Geithner Can’t Explain His Failure to Pay Taxes

by Byron York

The treasury secretary–designate's answers leave some senators baffled.

What was he thinking? That is without doubt the question asked most often by nearly everyone looking into Treasury Secretarydesignate Timothy Geithner’s failure to pay Social Security and Medicare taxes in 2001, 2002, and 2003. It’s certainly the question that will be asked at Geithner’s confirmation hearing on Wednesday. But it is also the question perhaps least likely to be answered to anyone’s satisfaction, because according to sources close to the confirmation process, Geithner doesn’t have an answer to that most basic question about his behavior.

“His explanation was kind of, ‘I don’t know–it was stupid, obviously it was a mistake, and I don’t know why I did it,’ recalls a senator who was present during Geithner’s surprise appearance before a members-only meeting of the Senate Finance Committee last week. “What do you say to that?”

The meeting was the first time that members other than chairman Max Baucus and ranking Republican Charles Grassley heard of Geithner’s tax problem. Baucus and Grassley had known about the issue since early December, but last Tuesday’s meeting was part of a carefully planned roll-out for the other members of the committee. First, committee investigators explained the problem to the senators. Then, Geithner himself came in and responded to their questions. And while that was happening, Obama transition officials began to distribute a set of talking points defending the nominee. “They put out their release before our meeting with Geithner even ended,” says the senator. “We did not know about any of it until we walked into the meeting.”

What senators learned at the gathering was not only that Geithner had failed to pay self-employment taxes during his time at the International Monetary Fund. They learned that the IMF had repeatedly informed Geithner, as it had all its employees, of his obligation to pay that tax. They learned that Geithner signed documents saying he would pay the tax. And they learned that Geithner accepted IMF reimbursement for Social Security and Medicare taxes that he had not, in fact, paid. Geithner paid part of his obligation after a 2006 Internal Revenue Service audit, and the rest of it after he was nominated to become treasury secretary. In all, he paid $42,702 in back taxes and interest. In addition to his payment of the unpaid self-employment taxes, Geithner also had to pay $5,566 to cover other shortfalls in his tax payments, for a total of $48,268 in back taxes and interest.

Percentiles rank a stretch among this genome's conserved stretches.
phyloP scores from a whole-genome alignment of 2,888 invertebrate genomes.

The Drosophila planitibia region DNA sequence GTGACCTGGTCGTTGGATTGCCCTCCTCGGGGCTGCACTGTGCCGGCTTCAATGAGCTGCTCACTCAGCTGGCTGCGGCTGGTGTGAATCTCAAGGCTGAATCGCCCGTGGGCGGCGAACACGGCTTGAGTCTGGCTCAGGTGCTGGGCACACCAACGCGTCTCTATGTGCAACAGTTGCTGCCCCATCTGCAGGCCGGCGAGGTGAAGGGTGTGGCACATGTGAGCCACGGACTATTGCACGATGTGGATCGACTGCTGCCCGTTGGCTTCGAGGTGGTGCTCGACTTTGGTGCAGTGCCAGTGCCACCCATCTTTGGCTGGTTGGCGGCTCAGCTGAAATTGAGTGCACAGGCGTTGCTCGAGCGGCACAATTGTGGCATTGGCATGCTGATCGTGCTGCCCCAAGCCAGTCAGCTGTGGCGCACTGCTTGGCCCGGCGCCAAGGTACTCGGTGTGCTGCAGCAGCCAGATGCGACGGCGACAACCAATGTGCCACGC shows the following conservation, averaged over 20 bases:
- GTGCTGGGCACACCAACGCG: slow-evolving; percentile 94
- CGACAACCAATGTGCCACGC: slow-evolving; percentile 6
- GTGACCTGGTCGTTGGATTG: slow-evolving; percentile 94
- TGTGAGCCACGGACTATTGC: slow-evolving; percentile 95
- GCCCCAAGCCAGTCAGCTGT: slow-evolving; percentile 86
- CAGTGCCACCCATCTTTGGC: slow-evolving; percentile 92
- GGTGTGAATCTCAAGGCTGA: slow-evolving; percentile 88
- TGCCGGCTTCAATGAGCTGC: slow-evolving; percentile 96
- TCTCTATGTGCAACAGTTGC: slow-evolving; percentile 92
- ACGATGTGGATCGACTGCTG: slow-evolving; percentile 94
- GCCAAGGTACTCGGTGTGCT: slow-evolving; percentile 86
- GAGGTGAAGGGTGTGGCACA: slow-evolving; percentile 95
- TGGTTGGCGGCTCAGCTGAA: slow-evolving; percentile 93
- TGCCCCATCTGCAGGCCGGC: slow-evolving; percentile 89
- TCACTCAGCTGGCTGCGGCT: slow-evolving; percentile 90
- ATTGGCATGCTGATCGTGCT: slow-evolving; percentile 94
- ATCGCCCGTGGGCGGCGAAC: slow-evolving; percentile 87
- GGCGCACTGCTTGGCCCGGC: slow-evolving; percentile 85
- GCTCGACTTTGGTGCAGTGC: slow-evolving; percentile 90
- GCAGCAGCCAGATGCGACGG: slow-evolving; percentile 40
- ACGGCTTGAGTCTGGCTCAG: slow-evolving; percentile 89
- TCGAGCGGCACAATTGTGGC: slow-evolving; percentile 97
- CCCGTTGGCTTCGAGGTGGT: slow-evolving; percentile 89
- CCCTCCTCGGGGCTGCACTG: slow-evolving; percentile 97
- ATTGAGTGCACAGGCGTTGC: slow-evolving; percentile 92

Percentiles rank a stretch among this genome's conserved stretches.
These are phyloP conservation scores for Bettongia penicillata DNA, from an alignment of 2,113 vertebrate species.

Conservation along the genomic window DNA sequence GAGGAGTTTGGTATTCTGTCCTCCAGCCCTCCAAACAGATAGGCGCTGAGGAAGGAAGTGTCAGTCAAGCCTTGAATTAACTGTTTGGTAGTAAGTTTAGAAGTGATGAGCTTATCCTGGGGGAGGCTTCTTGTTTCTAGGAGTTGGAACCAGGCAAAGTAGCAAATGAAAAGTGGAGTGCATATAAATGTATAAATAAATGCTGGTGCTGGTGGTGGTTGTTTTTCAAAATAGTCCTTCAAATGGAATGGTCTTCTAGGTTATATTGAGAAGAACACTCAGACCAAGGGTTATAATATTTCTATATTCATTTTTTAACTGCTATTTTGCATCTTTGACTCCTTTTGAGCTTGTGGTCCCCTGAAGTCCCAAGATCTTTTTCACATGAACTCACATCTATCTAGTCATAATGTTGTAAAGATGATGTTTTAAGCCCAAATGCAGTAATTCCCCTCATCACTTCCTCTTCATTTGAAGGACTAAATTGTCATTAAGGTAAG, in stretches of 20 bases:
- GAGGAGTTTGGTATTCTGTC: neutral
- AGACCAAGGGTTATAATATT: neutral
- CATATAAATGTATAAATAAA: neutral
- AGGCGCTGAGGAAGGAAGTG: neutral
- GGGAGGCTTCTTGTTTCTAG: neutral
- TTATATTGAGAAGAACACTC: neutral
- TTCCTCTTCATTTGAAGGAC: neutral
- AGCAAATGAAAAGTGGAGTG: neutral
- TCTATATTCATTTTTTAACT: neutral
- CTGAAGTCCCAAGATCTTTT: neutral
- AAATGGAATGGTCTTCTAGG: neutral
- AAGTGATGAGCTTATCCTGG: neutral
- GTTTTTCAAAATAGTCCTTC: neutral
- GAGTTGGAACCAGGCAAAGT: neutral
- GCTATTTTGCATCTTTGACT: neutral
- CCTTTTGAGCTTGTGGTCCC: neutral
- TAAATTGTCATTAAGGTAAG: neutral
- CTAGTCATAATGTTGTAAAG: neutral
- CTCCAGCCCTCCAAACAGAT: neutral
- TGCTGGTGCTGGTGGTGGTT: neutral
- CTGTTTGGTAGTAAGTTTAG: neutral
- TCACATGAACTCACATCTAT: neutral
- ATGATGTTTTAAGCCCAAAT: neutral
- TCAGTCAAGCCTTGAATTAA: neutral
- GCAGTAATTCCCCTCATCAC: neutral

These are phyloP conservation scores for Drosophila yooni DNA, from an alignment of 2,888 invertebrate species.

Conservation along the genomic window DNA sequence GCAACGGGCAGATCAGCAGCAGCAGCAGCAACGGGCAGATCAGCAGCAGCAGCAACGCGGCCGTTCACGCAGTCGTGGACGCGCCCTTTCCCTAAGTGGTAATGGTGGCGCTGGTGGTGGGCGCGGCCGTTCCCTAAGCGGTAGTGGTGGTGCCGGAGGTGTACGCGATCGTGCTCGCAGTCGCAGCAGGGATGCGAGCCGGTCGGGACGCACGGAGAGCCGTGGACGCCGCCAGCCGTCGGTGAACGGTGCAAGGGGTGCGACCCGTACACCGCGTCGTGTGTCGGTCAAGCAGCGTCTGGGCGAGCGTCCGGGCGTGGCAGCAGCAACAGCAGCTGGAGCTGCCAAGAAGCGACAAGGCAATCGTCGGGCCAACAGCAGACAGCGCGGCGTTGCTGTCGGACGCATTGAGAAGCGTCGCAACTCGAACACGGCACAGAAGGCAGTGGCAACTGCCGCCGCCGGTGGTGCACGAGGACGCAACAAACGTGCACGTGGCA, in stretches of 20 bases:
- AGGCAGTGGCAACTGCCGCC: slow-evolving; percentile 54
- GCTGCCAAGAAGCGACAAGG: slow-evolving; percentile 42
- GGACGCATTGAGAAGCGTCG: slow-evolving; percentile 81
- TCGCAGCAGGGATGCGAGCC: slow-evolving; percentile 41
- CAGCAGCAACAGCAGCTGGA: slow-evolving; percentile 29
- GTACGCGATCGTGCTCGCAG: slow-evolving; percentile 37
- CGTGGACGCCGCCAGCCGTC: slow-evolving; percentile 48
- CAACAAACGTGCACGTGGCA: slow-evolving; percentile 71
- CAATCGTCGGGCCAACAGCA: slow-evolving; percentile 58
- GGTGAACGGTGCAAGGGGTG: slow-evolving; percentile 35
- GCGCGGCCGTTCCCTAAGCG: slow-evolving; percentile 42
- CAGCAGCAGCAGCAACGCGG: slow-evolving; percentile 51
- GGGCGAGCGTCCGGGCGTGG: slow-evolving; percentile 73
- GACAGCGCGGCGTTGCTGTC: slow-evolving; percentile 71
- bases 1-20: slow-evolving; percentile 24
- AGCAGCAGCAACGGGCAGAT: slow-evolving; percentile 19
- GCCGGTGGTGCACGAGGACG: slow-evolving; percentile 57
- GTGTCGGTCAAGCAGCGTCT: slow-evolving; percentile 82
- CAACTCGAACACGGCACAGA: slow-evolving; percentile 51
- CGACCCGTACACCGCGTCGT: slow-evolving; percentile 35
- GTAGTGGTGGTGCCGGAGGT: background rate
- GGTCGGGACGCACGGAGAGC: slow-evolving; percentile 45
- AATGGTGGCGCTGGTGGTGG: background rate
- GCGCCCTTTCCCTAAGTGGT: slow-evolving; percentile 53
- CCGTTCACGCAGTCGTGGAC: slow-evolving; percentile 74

Since their meeting with Geithner was the first time that most senators had heard of the problem, their questions were not terribly detailed; several of the queries were along the lines of “What were you thinking?” And Geithner’s answers were not terribly satisfying. “He can’t offer a specific reason,” says another source familiar with what went on at the meeting. “He doesn’t really have an answer. He just didn’t know.”

So why did Geithner not pay the taxes in question? There is no obvious answer. It could have been pure oversight–a “common mistake,” as the Obama transition team has called it. But there are questions about how common the mistake actually was; an IMF official, while not commenting on Geithner’s case in particular, has said that instances of non-payment of taxes by IMF staffers are relatively rare. If Geithner’s problem was not common, then some senators will want to know whether there was anything about Geithner’s particular circumstances in 2001, 2002, and 2003 that might have contributed to his actions. Was he distracted? Was he short of money? Was there anything else going on that might have affected his decision-making concerning his taxes?

In the end, senators will be looking for any reason to explain why a man of Geithner’s financial sophistication–he came to the IMF after a stint as a high-ranking official in the Treasury Department and left the IMF to become head of the Federal Reserve Bank of New York–could have made such mistakes on his taxes. If he were confirmed as treasury secretary, Geithner would, among other things, oversee the IRS, something that makes his tax problem all the more relevant to his confirmation. “This is the guy who heads up the IRS,” says the senator who is baffled by Geithner’s situation. “All the taxpayers look to him, and when he says, ‘Gee, I don’t know why’–does that become a defense?”